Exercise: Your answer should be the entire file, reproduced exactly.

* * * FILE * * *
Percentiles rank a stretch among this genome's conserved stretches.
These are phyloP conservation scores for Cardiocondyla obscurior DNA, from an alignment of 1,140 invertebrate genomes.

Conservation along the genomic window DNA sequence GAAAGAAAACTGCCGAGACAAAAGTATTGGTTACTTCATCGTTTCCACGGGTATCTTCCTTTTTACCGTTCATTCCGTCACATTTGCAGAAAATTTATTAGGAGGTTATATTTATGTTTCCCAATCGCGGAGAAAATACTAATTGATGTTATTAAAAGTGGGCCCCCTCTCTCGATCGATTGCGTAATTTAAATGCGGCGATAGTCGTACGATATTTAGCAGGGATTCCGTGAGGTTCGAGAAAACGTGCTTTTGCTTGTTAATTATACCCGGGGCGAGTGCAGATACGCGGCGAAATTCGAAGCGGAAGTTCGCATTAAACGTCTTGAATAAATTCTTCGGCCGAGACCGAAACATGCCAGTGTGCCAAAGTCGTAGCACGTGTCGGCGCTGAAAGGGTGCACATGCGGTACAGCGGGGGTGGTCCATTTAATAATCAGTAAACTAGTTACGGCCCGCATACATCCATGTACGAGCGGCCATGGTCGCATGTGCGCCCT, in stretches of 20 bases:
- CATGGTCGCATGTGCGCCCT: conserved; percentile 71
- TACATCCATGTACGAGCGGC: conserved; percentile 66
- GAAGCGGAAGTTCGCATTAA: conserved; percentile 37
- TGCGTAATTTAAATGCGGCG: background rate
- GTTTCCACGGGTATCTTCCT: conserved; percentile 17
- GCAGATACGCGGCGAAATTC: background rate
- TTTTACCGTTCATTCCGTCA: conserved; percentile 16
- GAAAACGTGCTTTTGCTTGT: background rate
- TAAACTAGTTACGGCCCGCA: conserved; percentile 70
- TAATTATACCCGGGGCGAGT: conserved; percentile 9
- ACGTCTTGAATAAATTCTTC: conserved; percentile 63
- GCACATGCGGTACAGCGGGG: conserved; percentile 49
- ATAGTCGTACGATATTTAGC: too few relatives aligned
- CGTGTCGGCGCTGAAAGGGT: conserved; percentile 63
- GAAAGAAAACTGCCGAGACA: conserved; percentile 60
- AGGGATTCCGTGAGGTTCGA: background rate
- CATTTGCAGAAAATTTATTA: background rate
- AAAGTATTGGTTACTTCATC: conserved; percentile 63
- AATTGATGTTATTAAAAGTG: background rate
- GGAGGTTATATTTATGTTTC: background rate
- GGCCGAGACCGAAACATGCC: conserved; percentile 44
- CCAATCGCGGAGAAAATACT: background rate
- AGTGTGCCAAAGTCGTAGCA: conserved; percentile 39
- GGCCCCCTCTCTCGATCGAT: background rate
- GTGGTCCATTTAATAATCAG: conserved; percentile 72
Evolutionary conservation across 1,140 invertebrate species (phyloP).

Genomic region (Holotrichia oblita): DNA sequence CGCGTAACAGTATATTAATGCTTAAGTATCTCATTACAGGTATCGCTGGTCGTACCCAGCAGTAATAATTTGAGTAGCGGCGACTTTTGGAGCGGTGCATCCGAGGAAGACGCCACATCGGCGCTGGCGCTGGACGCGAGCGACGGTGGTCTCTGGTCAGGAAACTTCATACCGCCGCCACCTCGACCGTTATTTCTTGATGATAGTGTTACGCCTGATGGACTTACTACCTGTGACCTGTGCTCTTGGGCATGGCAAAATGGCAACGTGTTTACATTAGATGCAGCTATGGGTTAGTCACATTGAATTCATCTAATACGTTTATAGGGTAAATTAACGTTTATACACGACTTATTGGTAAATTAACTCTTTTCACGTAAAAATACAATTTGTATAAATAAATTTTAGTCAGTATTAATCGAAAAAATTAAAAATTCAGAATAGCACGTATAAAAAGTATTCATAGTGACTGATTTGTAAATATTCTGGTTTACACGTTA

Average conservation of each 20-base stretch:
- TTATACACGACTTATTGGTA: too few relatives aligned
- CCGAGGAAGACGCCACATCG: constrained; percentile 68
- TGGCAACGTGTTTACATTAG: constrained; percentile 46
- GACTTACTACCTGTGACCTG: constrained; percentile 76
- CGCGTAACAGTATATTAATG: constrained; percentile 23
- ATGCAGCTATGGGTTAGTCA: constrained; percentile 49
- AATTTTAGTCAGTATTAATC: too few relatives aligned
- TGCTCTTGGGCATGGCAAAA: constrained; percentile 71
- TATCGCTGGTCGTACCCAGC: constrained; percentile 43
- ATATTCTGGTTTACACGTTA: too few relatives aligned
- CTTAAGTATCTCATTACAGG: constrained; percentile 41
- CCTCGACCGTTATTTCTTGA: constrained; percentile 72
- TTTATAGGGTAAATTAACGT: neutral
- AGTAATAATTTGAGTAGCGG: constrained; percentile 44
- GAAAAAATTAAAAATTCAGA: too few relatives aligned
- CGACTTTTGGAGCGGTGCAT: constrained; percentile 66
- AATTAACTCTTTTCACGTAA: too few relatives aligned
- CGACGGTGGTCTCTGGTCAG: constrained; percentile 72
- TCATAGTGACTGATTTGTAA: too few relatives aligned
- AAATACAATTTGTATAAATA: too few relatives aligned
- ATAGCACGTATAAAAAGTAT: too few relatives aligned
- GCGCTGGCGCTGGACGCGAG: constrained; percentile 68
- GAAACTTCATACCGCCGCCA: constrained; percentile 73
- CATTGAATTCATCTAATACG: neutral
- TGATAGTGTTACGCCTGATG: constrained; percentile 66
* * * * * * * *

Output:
Percentiles rank a stretch among this genome's conserved stretches.
These are phyloP conservation scores for Cardiocondyla obscurior DNA, from an alignment of 1,140 invertebrate genomes.

Conservation along the genomic window DNA sequence GAAAGAAAACTGCCGAGACAAAAGTATTGGTTACTTCATCGTTTCCACGGGTATCTTCCTTTTTACCGTTCATTCCGTCACATTTGCAGAAAATTTATTAGGAGGTTATATTTATGTTTCCCAATCGCGGAGAAAATACTAATTGATGTTATTAAAAGTGGGCCCCCTCTCTCGATCGATTGCGTAATTTAAATGCGGCGATAGTCGTACGATATTTAGCAGGGATTCCGTGAGGTTCGAGAAAACGTGCTTTTGCTTGTTAATTATACCCGGGGCGAGTGCAGATACGCGGCGAAATTCGAAGCGGAAGTTCGCATTAAACGTCTTGAATAAATTCTTCGGCCGAGACCGAAACATGCCAGTGTGCCAAAGTCGTAGCACGTGTCGGCGCTGAAAGGGTGCACATGCGGTACAGCGGGGGTGGTCCATTTAATAATCAGTAAACTAGTTACGGCCCGCATACATCCATGTACGAGCGGCCATGGTCGCATGTGCGCCCT, in stretches of 20 bases:
- CATGGTCGCATGTGCGCCCT: conserved; percentile 71
- TACATCCATGTACGAGCGGC: conserved; percentile 66
- GAAGCGGAAGTTCGCATTAA: conserved; percentile 37
- TGCGTAATTTAAATGCGGCG: background rate
- GTTTCCACGGGTATCTTCCT: conserved; percentile 17
- GCAGATACGCGGCGAAATTC: background rate
- TTTTACCGTTCATTCCGTCA: conserved; percentile 16
- GAAAACGTGCTTTTGCTTGT: background rate
- TAAACTAGTTACGGCCCGCA: conserved; percentile 70
- TAATTATACCCGGGGCGAGT: conserved; percentile 9
- ACGTCTTGAATAAATTCTTC: conserved; percentile 63
- GCACATGCGGTACAGCGGGG: conserved; percentile 49
- ATAGTCGTACGATATTTAGC: too few relatives aligned
- CGTGTCGGCGCTGAAAGGGT: conserved; percentile 63
- GAAAGAAAACTGCCGAGACA: conserved; percentile 60
- AGGGATTCCGTGAGGTTCGA: background rate
- CATTTGCAGAAAATTTATTA: background rate
- AAAGTATTGGTTACTTCATC: conserved; percentile 63
- AATTGATGTTATTAAAAGTG: background rate
- GGAGGTTATATTTATGTTTC: background rate
- GGCCGAGACCGAAACATGCC: conserved; percentile 44
- CCAATCGCGGAGAAAATACT: background rate
- AGTGTGCCAAAGTCGTAGCA: conserved; percentile 39
- GGCCCCCTCTCTCGATCGAT: background rate
- GTGGTCCATTTAATAATCAG: conserved; percentile 72
Evolutionary conservation across 1,140 invertebrate species (phyloP).

Genomic region (Holotrichia oblita): DNA sequence CGCGTAACAGTATATTAATGCTTAAGTATCTCATTACAGGTATCGCTGGTCGTACCCAGCAGTAATAATTTGAGTAGCGGCGACTTTTGGAGCGGTGCATCCGAGGAAGACGCCACATCGGCGCTGGCGCTGGACGCGAGCGACGGTGGTCTCTGGTCAGGAAACTTCATACCGCCGCCACCTCGACCGTTATTTCTTGATGATAGTGTTACGCCTGATGGACTTACTACCTGTGACCTGTGCTCTTGGGCATGGCAAAATGGCAACGTGTTTACATTAGATGCAGCTATGGGTTAGTCACATTGAATTCATCTAATACGTTTATAGGGTAAATTAACGTTTATACACGACTTATTGGTAAATTAACTCTTTTCACGTAAAAATACAATTTGTATAAATAAATTTTAGTCAGTATTAATCGAAAAAATTAAAAATTCAGAATAGCACGTATAAAAAGTATTCATAGTGACTGATTTGTAAATATTCTGGTTTACACGTTA

Average conservation of each 20-base stretch:
- TTATACACGACTTATTGGTA: too few relatives aligned
- CCGAGGAAGACGCCACATCG: constrained; percentile 68
- TGGCAACGTGTTTACATTAG: constrained; percentile 46
- GACTTACTACCTGTGACCTG: constrained; percentile 76
- CGCGTAACAGTATATTAATG: constrained; percentile 23
- ATGCAGCTATGGGTTAGTCA: constrained; percentile 49
- AATTTTAGTCAGTATTAATC: too few relatives aligned
- TGCTCTTGGGCATGGCAAAA: constrained; percentile 71
- TATCGCTGGTCGTACCCAGC: constrained; percentile 43
- ATATTCTGGTTTACACGTTA: too few relatives aligned
- CTTAAGTATCTCATTACAGG: constrained; percentile 41
- CCTCGACCGTTATTTCTTGA: constrained; percentile 72
- TTTATAGGGTAAATTAACGT: neutral
- AGTAATAATTTGAGTAGCGG: constrained; percentile 44
- GAAAAAATTAAAAATTCAGA: too few relatives aligned
- CGACTTTTGGAGCGGTGCAT: constrained; percentile 66
- AATTAACTCTTTTCACGTAA: too few relatives aligned
- CGACGGTGGTCTCTGGTCAG: constrained; percentile 72
- TCATAGTGACTGATTTGTAA: too few relatives aligned
- AAATACAATTTGTATAAATA: too few relatives aligned
- ATAGCACGTATAAAAAGTAT: too few relatives aligned
- GCGCTGGCGCTGGACGCGAG: constrained; percentile 68
- GAAACTTCATACCGCCGCCA: constrained; percentile 73
- CATTGAATTCATCTAATACG: neutral
- TGATAGTGTTACGCCTGATG: constrained; percentile 66